The news spread rapidly with the popular kids in my class and it was at that point that I internalized the fear of being the fool. The rejection of my peers was such a powerful force in my life from that point on. I stopped engaging with kids in my class, starting looking at them with eyes of fear — fear of rejection — instead of with the peaceful and rather indifferent eyes I’d had before. The fear of being a fool, stayed with me all throughout the rest of my schooling, even up until about the third year of college, where I finally began to question these harsh internal judgements of myself. The fear of being seen as a fool to my peers prevented me from dating all throughout high school and much of college and it reduced my willingness to make friends. Instead of seeing opportunities for new friends in new strangers I went to school with, I only saw my new classmates as threats to be weary of.

“Best not to say anything, better to remain silent, than look like a fool” went my thoughts.

Becoming a Fool: A Conscious Choice

I wish I could say that I’ve worked through all this core fear in my life; that I’m now a social butterfly that puts himself out there with joy and confidence in each new social situation. That would be a lie though. The good news is that I’ve worked though so much of this, thanks to the help of a lot of teachers of awareness — one of the biggest ones being don Miguel Ruiz, whose Four Agreements I read in my 3rd year of college and whose teachings that I should question my thoughts helped me gain the awareness that I was actually judging myself in this way (amazing that I didn’t even realize it back then). Though a few self-help books, meditation, and guidance by great mentors, I began to see how to question these judgements in order to gain some of my power back. Therapists helped too by getting me to see specifically which actions I was hesitant to take, and encouraging me to take such actions, even if they were uncomfortable.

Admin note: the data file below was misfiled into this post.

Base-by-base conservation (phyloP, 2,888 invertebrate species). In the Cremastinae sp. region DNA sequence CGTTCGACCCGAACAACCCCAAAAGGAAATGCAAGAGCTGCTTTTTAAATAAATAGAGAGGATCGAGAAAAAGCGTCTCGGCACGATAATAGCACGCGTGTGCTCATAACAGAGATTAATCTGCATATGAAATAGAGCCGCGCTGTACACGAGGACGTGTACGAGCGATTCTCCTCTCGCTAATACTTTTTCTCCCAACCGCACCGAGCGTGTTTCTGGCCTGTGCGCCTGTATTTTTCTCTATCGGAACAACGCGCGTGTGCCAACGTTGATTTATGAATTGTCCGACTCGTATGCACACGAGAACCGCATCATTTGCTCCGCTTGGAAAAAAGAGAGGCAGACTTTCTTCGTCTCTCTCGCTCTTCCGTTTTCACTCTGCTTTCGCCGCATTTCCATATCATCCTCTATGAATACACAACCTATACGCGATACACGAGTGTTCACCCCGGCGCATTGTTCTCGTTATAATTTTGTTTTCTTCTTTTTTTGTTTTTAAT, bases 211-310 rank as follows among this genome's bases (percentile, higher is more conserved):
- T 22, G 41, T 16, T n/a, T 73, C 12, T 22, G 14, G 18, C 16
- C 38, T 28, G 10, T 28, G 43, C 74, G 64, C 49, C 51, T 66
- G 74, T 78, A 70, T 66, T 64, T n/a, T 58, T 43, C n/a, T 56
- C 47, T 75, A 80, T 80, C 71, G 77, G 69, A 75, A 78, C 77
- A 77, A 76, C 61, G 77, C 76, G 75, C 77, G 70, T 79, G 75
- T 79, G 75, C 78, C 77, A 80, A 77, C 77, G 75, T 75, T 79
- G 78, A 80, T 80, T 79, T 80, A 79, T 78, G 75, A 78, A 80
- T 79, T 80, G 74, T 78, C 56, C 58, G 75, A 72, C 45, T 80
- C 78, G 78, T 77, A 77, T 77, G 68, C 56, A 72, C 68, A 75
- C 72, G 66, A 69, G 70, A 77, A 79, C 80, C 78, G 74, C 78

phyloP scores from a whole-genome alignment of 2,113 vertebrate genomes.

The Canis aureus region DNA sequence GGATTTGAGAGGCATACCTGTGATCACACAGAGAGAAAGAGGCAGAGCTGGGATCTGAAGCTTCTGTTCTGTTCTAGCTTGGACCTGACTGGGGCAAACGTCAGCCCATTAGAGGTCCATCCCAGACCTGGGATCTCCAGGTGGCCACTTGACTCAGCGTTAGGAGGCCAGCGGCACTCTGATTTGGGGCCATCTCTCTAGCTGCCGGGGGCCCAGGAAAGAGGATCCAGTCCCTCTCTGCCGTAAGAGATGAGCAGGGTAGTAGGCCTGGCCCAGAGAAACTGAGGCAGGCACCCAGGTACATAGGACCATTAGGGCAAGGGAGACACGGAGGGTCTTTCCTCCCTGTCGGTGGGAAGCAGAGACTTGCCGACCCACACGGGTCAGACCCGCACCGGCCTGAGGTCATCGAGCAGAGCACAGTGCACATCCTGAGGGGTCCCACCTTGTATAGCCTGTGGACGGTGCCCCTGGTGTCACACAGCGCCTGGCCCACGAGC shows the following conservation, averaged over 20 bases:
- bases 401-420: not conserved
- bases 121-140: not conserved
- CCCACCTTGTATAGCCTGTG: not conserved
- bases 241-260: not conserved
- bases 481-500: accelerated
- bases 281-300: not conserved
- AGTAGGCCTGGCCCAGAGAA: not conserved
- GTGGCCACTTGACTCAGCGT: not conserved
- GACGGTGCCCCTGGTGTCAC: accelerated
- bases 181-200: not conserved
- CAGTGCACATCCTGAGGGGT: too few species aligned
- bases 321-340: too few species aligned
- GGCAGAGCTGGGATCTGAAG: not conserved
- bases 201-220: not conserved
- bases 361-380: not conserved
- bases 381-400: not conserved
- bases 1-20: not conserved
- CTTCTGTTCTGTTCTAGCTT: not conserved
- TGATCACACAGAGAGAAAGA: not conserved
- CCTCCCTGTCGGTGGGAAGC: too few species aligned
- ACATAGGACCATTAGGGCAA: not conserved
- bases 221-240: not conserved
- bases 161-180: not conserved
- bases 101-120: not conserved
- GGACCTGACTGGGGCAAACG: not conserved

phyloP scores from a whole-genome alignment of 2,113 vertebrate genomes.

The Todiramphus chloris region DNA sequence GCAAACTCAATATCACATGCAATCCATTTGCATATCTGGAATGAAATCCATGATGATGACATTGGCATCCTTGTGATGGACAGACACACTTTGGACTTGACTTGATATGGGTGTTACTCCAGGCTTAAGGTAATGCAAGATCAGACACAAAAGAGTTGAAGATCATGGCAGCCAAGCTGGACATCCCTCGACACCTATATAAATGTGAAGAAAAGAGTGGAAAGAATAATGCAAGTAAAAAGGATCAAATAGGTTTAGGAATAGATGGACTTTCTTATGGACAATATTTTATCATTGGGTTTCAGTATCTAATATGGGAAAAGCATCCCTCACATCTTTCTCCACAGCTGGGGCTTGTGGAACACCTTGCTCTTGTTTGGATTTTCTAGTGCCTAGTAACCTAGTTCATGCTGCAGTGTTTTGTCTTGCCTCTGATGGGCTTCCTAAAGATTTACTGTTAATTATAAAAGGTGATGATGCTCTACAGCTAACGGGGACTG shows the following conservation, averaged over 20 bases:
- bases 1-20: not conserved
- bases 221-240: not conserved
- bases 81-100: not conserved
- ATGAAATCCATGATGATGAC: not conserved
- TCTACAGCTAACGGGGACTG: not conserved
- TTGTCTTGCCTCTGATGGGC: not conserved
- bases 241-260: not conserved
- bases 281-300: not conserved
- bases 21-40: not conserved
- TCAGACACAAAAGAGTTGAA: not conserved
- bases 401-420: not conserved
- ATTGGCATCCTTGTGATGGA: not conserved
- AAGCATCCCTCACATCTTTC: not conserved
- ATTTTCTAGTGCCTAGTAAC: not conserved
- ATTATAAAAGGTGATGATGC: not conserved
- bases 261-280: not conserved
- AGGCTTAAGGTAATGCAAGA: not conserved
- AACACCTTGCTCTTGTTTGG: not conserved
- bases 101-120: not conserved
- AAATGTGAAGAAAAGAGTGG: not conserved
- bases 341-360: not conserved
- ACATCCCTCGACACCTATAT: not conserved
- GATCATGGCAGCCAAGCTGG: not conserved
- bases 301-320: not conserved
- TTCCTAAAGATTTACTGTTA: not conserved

Yet, right now, as I write this, I find myself still scared to be a fool. Scared to be judged, whether in person or even online — scared of what others think of me. The fear is so much, that I find myself uncomfortable about taking the kinds of actions in my life necessary to achieve the things that I clearly want.

Even starting this blog, CafeTruth, there’s fear. “Let me just write it, but I don’t want to spread it too much, what if people actually read it and don’t like it?” Underneath that thought is the core fear again: “What if they really don’t like me? What if they think I’m a fool — that I’m an idiot? What if they criticize me?”

And this is precisely what I want to embrace — being willing to be criticized, being willing to look like a total fool in the eyes of others.

The Road Ahead: A Fool’s Path

So now the goal post must be moved. The goal post used to be: *act but only so long as it doesn’t put you in danger of looking like too big of a fool.*

The new goal post must be: *Act, but only so long as it puts you in danger of looking like a fool — for as long as you’re not in danger of this, you’re not fully expressing your art — the art of what you really are.*